7. I didn't mean to suggest that you had..... I'm just a bit "head shy", having been attacked by others in the past over the supposed foolishness of this undertaking. I entered into it after a great deal of thought, and on the strength of a biology background, and messing about with microbes of various types since I was a child with my first microscope. A big thrill for an 8 year old! I've always brewed and cultured various things, currently kombucha, kefir, a batch of wine, and two kinds of home made vinegar made by pre-fermenting, then culturing with the complex culture from kombucha to get a more interesting and richer / mellower array of acids... primarily acetic (regular acid in vinegar) and gluconic. Currently using my version of apple cider vinegar, and aging a batch of pomegranate / blueberry (2 gallons), and I have a neutral wash fermenting for making gin. My hypothesis I think I explained, was that if I could kill the microbial spores with the hot grease (very brief exposure), and ensure that all living microbes were killed in the sous vide, as well as eliminating oxygen (not to prevent growth of microbes {as KJ implied) but to prevent oxidation), the meat would keep indefinitely in the medium rare state, just as pressure canned meat will in it's grotesquely overcooked state. Again, the 90 day incubation period with 3 periods of 5 days each at a perfect incubation temp of 95F, virtually guarantees that any microbial action will be obvious, and unlike a canning jar with head space, the vacuum sealed clear bag will betray any respiration very quickly. The technology to do this exists in the form of gamma rays, which are widely used, but involve millions of dollars worth of equipment and very dangerous equipment at that. I cannot do that myself realistically. The original purpose was to see if it would be possible to dine on beautiful "fresh" beef steak at medium rare on an extended ocean sailing voyage, (circumnavigation) without having the ability to store in a deep freeze. I think that I've already proven that the process is viable if done properly in advance. H.W.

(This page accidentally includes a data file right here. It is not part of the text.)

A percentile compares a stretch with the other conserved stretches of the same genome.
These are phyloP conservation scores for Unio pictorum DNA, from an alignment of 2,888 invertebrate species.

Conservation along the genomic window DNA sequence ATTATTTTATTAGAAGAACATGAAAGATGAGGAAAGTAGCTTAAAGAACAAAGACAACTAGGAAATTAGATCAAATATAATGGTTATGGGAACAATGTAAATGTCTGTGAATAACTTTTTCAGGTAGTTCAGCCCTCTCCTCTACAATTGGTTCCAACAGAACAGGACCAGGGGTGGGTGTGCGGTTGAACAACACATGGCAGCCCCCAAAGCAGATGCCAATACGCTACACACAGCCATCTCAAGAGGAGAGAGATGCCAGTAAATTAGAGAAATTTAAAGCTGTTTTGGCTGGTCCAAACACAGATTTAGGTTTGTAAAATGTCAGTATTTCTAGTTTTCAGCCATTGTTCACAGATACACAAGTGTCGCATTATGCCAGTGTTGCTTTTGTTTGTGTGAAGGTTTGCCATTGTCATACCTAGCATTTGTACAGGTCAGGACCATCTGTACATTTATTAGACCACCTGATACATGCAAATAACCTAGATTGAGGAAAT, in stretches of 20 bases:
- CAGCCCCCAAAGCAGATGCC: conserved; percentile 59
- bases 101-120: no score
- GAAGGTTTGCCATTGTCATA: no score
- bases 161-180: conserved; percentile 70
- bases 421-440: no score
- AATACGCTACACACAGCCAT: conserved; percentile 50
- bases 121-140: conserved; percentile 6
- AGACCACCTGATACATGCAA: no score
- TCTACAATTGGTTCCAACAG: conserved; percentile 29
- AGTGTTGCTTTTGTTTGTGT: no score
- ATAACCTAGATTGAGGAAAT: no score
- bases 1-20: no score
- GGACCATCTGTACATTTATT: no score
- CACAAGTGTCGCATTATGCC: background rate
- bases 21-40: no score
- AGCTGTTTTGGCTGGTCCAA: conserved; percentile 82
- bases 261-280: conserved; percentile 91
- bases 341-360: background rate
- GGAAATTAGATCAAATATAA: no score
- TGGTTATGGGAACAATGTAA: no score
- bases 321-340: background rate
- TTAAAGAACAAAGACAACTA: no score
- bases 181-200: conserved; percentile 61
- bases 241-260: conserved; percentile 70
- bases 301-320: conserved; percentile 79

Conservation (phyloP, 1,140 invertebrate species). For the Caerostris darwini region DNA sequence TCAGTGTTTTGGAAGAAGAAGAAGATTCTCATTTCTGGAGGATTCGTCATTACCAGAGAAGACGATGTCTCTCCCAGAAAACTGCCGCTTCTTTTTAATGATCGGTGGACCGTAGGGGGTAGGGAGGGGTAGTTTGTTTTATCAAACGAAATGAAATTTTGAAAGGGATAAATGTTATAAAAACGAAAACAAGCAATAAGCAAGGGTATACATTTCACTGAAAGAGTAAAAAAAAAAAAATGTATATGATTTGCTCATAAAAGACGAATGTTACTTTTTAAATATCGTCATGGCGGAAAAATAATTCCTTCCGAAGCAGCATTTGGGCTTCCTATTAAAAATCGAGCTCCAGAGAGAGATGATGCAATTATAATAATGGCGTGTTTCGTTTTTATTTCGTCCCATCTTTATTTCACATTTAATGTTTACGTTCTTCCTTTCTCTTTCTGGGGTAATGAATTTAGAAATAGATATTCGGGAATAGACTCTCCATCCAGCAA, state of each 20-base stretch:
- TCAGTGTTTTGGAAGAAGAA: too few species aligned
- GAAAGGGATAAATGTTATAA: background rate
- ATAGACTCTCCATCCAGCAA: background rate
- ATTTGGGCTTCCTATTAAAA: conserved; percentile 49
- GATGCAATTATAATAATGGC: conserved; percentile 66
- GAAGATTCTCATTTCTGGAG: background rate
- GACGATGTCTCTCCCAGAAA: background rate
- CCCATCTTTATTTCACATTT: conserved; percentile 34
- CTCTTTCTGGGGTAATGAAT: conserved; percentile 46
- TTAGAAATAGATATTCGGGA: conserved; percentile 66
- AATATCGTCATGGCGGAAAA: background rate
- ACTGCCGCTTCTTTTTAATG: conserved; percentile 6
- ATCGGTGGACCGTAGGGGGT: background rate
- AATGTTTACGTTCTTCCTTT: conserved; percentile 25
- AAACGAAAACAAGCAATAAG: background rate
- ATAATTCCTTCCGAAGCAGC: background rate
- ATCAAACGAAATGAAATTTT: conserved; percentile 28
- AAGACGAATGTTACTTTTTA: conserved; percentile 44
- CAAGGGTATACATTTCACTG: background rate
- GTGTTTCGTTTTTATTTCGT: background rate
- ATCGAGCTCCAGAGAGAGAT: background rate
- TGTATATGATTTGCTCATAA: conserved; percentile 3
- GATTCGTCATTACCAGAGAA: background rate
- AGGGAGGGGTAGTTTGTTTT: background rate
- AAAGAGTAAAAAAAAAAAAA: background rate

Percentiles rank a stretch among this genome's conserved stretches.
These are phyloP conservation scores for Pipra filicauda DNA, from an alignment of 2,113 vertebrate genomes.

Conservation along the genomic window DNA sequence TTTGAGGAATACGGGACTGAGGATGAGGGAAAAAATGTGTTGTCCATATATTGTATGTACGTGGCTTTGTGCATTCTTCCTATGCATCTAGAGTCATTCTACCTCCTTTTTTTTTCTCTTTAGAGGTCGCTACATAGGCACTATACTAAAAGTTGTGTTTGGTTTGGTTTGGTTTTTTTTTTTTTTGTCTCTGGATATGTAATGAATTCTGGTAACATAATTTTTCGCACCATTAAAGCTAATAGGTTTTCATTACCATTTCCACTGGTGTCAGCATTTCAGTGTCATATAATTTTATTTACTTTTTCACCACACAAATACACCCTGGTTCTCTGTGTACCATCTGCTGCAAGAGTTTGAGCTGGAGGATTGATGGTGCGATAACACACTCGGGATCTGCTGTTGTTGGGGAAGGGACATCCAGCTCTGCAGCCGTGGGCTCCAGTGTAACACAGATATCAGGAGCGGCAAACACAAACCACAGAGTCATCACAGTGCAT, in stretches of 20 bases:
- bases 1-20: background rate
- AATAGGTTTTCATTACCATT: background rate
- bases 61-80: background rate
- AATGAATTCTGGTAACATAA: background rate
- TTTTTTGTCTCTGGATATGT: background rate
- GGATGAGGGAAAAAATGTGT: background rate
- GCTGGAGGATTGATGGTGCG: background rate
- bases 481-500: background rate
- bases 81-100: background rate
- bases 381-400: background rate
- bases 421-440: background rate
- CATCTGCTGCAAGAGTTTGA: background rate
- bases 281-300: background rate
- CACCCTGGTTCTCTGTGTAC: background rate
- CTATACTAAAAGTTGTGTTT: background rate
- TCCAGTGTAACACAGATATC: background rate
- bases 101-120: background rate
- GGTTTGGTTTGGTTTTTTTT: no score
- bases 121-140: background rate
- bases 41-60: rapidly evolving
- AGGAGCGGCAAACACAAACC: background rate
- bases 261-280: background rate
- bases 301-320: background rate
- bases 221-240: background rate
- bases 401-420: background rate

8. The Annova chart is found here ............ and there are others: https://anovaculinary.com/anova-sous-vide-time-temperature-guide/
  9. Frank: The proof they say is in the pudding........... Microbes are not visible to the naked eye, but when they are active and growing the signs are visible. I would not store these in a cool place like a cellar, which would retard growth, but rather I am storing them in incubation temperatures for a LONG period of time. Encouraging them to reveal themselves. H.W.
  10. You misunderstand me. The extended pasteurization temp kills all non-spore forming microbes. I'm well aware that Botulinum is anerobic, and that it does respire. That is the reason for the extended time at room temp (90 days), and the 15 days total at 95F. This is to encourage bacterial growth if viable spores or other microbes are present. That growth results in respiration, and in the clear food saver bags, this is instantly visible. Because of the desire to preserve the meat in a medium rare state... cooked at 130F (I use Annova Sous Vide temp chart and get perfect medium rare.... 135 is far too done in my experience), there is a minimum incubation period at suitable temperatures for bacterial growth. This makes bacterial respiration products........ gasses and smell, evident if spoilage is taking place. A lesser time period or lower temperature would likely mask these indicators. As I wrote before, I use three periods of 5 days each at a controlled temp of 95F to enhance this. This is based on lab temp and time when incubating botulinum on agar plates when streaking........ Normally 5 days at 95F. I'm neither blind, nor stupid, nor do I suffer from hyposmia (lack of a sense of smell). I also have a strong biology background, and have played with various microbes since I was a child (age 64 now). I didn't enter into this experiment in ignorance., H.W.